GOP's Broken Bat
Chicago White Sox slugger Jim Thome has blasted an American League-leading 26 home runs this season, putting him on pace to shatter his previous career mark of 52 homers, set back in 2002 with the Cleveland Indians.
But Thome hasn't hit a single one of those dingers with the bat he broke in this 2004 photo - midway through his three year stint with the Philadelphia Phillies.
That's because as Roy Hobbs from the movie The Natural will tell you, once a bat's broken you can't hit with it again.
Which brings us to the South Carolina Republican Party, which is heading into the November 2006 Elections so rife with splinters and divisions that it may be impossible to pick up all the pieces, let alone put them back together again to form a "united" front.
There's Governor Mark Sanford versus the General Assembly, the Quinns versus the Shealys, the Tompkins versus the Quinns, SCRG versus the House GOP Caucus, Jenny versus Andre and so many other squabbles of varying significance that the Grand Old Party is starting to look more like an episode of Knots Landing than a slate of viable candidates.
Of course while the notion of unity is anathema to some and overrated to others in the GOP, it's actually beneficial to all.
The upcoming election is an off-Presidential election, which means Mark Sanford is at the top of the ticket. If those Republicans in downballot races (Andre Bauer, Mark Hammond, etc.) don't rally behind the governor in spite of whatever differences they may have with him, they indirectly hurt their own prospects for the fall and "slam the window wide open" for the Democrats, as our good friend Rep. Dan Tripp might say.
Veteran consultant Rod Shealy, who is running two downballot statewide races this fall, knows this dynamic better than anyone, which is the best evidence yet that the write-in campaign for governor currently being contemplated by Lexington State Sen. Jakie Knotts is something that may have to be reconsidered.
Simply put, it's in the best interest of all Republicans to rally around the top of the ticket because the weaker Sanford is perceived to be, the tougher the sledding becomes for Andre, Karen Floyd, Thomas Ravenel and the rest of the GOP nominees.
Governor Mark Sanford's Lexington heart center veto was absolutely the right thing to do. The proposal didn't pass DHEC muster, there aren't anywhere near enough qualified surgeons to staff the facility and existing demand simply doesn't justify this kind of taxpayer-funded creation of supply.
Having said all of that, was this one of those unpleasant political realities it would have behooved the governor to just swallow?
The numbers in Lexington County don't lie, and the governor is going to have to work hard to give this die-hard Republican stronghold a reason to believe again if he wants a mandate for his second term.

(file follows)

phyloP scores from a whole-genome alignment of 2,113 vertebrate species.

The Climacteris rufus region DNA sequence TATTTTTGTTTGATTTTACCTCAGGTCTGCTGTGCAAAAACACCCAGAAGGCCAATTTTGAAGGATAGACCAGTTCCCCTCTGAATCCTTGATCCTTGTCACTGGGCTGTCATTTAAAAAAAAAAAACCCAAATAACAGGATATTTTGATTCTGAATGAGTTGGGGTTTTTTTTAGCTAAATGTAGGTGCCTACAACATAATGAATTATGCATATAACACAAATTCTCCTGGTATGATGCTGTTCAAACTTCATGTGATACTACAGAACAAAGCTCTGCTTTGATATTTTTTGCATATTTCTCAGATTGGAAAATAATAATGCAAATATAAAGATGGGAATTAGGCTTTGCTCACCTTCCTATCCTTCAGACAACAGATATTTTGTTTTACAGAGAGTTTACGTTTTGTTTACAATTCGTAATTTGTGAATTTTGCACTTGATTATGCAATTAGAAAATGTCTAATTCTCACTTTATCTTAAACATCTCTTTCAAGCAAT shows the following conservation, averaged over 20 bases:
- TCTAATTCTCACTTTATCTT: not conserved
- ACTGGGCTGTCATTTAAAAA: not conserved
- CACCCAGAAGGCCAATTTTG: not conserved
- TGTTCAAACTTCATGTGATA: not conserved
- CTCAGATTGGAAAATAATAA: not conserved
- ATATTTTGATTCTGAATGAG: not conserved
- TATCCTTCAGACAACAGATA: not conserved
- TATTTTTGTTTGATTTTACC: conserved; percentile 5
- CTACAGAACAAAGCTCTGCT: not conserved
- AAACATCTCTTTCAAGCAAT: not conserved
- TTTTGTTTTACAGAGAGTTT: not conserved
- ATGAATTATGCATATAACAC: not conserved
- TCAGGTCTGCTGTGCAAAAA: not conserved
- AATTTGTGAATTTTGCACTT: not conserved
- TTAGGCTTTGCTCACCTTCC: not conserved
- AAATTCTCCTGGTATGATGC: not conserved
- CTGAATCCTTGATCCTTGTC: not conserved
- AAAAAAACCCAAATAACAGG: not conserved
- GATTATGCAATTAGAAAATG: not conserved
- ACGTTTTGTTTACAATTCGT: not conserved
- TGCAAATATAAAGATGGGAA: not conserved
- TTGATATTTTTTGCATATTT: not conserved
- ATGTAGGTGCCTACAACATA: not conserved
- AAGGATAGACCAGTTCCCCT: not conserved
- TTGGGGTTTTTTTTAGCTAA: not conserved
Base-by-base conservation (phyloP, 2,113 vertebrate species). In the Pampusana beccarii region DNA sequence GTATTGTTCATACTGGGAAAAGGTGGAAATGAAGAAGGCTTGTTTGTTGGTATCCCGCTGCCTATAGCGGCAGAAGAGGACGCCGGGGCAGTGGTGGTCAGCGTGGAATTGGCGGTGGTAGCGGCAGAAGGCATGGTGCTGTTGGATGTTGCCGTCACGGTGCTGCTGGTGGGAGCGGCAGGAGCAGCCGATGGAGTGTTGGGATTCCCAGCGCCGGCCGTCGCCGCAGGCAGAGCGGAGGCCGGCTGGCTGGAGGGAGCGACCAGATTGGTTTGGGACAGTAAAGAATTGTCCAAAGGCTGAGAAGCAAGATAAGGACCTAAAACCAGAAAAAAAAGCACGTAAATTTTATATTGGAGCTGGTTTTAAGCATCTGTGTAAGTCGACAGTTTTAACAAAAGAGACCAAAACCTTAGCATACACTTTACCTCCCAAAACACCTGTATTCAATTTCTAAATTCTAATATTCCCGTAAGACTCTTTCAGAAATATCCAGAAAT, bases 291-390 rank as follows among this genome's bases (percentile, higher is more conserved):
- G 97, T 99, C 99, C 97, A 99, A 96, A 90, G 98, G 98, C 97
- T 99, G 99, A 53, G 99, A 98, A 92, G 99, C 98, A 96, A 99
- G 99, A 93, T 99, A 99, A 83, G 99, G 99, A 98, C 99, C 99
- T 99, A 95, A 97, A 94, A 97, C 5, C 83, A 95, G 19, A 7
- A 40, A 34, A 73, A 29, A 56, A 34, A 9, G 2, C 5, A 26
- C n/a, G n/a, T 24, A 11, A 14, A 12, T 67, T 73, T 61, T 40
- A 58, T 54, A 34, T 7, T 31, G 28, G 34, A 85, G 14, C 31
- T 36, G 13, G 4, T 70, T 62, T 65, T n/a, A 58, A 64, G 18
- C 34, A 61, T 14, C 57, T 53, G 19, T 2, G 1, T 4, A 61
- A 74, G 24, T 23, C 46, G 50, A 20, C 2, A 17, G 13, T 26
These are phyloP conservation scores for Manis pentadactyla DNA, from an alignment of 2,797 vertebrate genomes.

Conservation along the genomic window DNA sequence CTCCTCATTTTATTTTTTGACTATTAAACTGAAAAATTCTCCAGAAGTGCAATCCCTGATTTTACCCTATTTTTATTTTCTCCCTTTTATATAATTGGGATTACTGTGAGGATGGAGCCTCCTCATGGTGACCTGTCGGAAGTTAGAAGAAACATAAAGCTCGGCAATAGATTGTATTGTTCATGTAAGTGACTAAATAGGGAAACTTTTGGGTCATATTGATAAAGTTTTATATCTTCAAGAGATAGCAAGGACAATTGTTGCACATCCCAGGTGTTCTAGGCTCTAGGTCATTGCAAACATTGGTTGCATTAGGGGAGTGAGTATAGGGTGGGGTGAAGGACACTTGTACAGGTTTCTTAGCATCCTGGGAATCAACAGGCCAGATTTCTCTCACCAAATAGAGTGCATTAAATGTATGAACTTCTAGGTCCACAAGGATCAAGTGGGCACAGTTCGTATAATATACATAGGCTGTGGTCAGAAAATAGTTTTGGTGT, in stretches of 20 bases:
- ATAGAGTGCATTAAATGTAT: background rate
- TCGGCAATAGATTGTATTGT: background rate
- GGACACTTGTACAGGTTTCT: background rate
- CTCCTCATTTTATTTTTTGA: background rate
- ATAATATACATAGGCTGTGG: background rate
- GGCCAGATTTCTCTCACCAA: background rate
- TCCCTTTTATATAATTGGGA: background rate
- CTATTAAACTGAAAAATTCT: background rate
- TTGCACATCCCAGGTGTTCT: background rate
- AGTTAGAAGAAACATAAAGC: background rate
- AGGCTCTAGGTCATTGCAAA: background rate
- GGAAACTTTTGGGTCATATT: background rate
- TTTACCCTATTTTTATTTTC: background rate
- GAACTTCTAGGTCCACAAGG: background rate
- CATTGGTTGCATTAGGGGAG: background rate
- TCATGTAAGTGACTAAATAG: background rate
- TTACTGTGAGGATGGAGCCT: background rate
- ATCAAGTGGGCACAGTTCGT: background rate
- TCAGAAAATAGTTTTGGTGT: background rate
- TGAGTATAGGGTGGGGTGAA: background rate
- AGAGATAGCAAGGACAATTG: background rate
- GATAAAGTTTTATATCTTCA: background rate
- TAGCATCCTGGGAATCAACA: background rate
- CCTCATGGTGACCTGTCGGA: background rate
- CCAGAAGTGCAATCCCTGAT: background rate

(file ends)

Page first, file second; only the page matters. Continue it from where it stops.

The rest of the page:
Contrary to popular perception, Lexington isn't going to keep the governor from getting reelected, but it can keep him from the kind of margin he wants in his back pocket heading into this critical four-year stretch of his political life.
THAT'S HOW TRAV ROBERTSON ROLLS
And it ain't how T-Rav rolls ...
Mr. Robertson, the diminuitive Acting Treasurer, called into the Andy Thomas Show last week to apologize for personal attacks against GOP Treasurer nominee Thomas Ravenel that were printed in The State newspaper and other media outlets the day after Ravenel secured the nomination.
Robertson, who criticized Ravenel for the currently legal practice of being single, went on to say that he was not speaking for the Treasurer's Office when he made the comments.
That's a typical political answer, but it does bring us to a potentially serious problem for Treasurer Patterson.
Having Robertson speak on any campaign-related issue - whether in support of Grady Patterson or attacking Thomas Ravenel (which seems to be the only thing they've been doing lately) - should be totally off limits.
In fact it not only should be, it is.
Why? Because We the Taxpayers - not the Patterson for Treasurer campaign - are currently footing the bill for Robertson's $70,000 salary. That's right, he's a taxpayer-funded state employee working inside the State Treasurer's Office.
Now we do have a First Amendment in this country, which means Robertson is free to talk trash about Thomas Ravenel all he wants, but he damn sure better not do it on our time, our dime and using our equipment and our resources.
That's not borderline illegal, it is illegal.
Besides, if Mr. Robertson would spend a little more time working to help restore the Triple-A credit rating his boss lost and a little less time playing politics, maybe we wouldn't be in the fiscal mess we're in today.
Until next week ... be heard.